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WFNY Stats & Info: Cleveland walking into history

While the Indians winning 10 of 14 games dominates the headlines, the team has actually done something even more extraordinary of late.

Courtesy of @MattLaWell on Twitter, we have this fantastic stat: Your Cleveland Indians have now collected at least 4 walks in 10 consecutive games. This is tied for the longest streak in Major League Baseball since 2008 and tied for the second-longest in the team’s long franchise history.

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The longest streak of 4+ walks in baseball history is 17 games by the 1963 Chicago White Sox. Since 1995, the longest is 15 games by the Barry Bonds-led1 2004 San Francisco Giants.

Over the course of these 10 Tribe games since June 16th, the team has 52 walks in 370 plate appearances. That equals out to a very impressive team walk rate of 14.1%. The average walk rate in baseball dating back to 2008 is significantly lower at 8.3%.

From 2008-2012, no team had a walk rate greater than 10.7% in a single season. The Indians’ walk rate was actually only a very mediocre 8.5% in their first 67 games this season before their rare streak began.

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Here is the walk leaderboard when it comes to aiding in Cleveland’s impressive streak over the last 10 games. The top three Indians players all rank in the top 11 in baseball in walks since June 16th.

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Jason Kipnis — 10 walks, 44 plate appearances — 22.7% walk rate
Carlos Santana — 8 walks, 39 plate appearances — 20.5% walk rate
Mark Reynolds — 7 walks, 35 plate appearances — 20.0% walk rate
Michael Bourn — 5 walks, 46 plate appearances — 10.9% walk rate
Jason Giambi — 5 walks, 16 plate appearances — 31.3% walk rate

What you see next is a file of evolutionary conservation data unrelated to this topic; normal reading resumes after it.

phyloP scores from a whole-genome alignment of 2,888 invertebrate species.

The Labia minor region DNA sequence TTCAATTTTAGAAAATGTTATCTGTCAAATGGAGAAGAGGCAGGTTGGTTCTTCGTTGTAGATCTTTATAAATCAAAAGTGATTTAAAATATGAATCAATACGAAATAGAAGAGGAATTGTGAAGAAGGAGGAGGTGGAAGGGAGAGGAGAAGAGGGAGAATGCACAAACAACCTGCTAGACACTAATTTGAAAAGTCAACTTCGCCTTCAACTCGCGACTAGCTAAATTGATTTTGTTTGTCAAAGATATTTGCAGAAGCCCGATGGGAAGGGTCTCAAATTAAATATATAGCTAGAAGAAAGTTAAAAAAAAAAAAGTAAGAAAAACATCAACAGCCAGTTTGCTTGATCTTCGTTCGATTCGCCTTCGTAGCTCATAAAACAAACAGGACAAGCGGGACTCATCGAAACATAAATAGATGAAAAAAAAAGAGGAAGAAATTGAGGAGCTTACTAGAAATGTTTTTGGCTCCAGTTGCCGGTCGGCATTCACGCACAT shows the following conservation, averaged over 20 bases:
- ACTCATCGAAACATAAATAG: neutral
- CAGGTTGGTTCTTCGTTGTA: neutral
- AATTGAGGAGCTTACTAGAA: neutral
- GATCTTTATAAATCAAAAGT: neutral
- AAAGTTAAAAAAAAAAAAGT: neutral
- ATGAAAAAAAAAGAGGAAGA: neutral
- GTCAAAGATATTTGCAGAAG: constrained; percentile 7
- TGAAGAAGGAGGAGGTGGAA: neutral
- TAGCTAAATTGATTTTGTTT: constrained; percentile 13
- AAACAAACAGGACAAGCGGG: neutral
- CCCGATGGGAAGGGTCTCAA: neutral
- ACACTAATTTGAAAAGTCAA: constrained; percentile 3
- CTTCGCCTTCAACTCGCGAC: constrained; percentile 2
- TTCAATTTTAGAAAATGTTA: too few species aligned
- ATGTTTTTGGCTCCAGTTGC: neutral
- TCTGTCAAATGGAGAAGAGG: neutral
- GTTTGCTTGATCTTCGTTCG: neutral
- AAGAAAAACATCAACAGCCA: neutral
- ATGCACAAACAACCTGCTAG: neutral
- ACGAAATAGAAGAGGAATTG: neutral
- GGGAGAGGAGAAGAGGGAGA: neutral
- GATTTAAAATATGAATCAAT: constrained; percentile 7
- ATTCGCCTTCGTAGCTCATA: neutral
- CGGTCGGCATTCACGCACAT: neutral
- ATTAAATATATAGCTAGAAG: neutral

Ryan Raburn — 4 walks, 15 plate appearances — 26.7% walk rate
Mike Aviles — 3 walks, 40 plate appearances — 7.5% walk rate
Drew Stubbs — 3 walks, 32 plate appearances — 9.4% walk rate
Yan Gomes — 2 walks, 14 plate appearances — 14.3% walk rate
Nick Swisher — 2 walks, 18 plate appearances — 11.1% walk rate
Michael Brantley — 1 walk, 37 plate appearances — 2.7% walk rate
Lonnie Chisenhall — 1 walk, 22 plate appearances — 4.5% walk rate
John McDonald — 1 walk, 8 plate appearances — 12.5% walk rate

  1. Bonds had a major-league record 232 walks this season in 617 plate appearances. Nobody else but Bonds has ever had more than 170 walks in a single season. He did that three times. His walk rate from 2001-04 was an unfathomable 30.9%. []

  • LongLiveCleveland

    i’d say the 10 wins are more impressive..

  • JacobWFNY

    But 10 wins in 14 games happens all the time. *yawn*

  • The_Real_Shamrock

    So wait you mean you can hit homeruns and walk? Tell that to last years Indians!

  • The_Real_Shamrock

    Reynolds 20% walk rate, who knew? Born needs to start stepping it up.

  • mgbode

    you don’t remember the Mark Reynold’s dice game:

    1,3,5 – SO/out
    6 – HR
    4 – BB
    2 – Roller’s Choice (basehit when he’s hot, out-with-contact when he’s not)

  • The_Real_Shamrock

    You played “Dungeons and Dragons” didn’t you?

  • JacobWFNY

    Reynolds in 43 games since May 10th: .192/.289/.260 with 1 double, 3 homers, 15 RBI, 19 walks, 58 strikeouts in 166 plate appearances.

    OH MY GOODNESS. That slugging percentage. Awful. He has 4 XBH in 166 PAs!!

    But the walks are decent. Any time a player has a .097 diff between OBP and AVG, they’re at least being patient.

  • The_Real_Shamrock


  • JacobWFNY

    For the record: That’s a 2.4% XBH/PA ratio. That’s awful. Especially for a 43-game stretch for a power hitter.

    For context: Here’s the bottom leaderboard of the worst XBH/PA ratios in baseball since 2011 for the 348 players with at least 500 PAs.

    So yes, #smallsamplesize, but Reynolds’ last 43 games are worse slugging-wise than anyone in baseball. He’s displayed worse slugging numbers than Ben Revere, Juan Pierre and even Chris Getz (*gasp*).

  • The_Real_Shamrock

    You are a sadistic statistical savant today, what happened, who made you mad? Was it mgbode ‘cuz if it was I’ll cut ’em?

  • mgbode

    not even once

  • The_Real_Shamrock

    So dungeon master means something else? Wait, I don’t wanna know!!!!

  • Harv 21

    Giambi especially impressive. To me it says a few things:

    – he still has enough bat speed to foul off pitches
    – he still has enough bat speed to keep pitchers from just daring him with fastballs over the plate

    – he has enough confidence in his bat speed to not cheat by starting his swing early. An experienced anxiety-free plate presence: it’s a beautiful thing.

  • Petefranklin

    Thats a nice stat. I love the tribe, and my wife(born and raised in Vegas) does too.I would rather have a streak of Kenny Lofton walks before Joey Belle homeruns though.Thome would clean up the walks of Belle because no pitcher would pitch to him.

  • Petefranklin

    8 losses in a row ain’t too shabby either.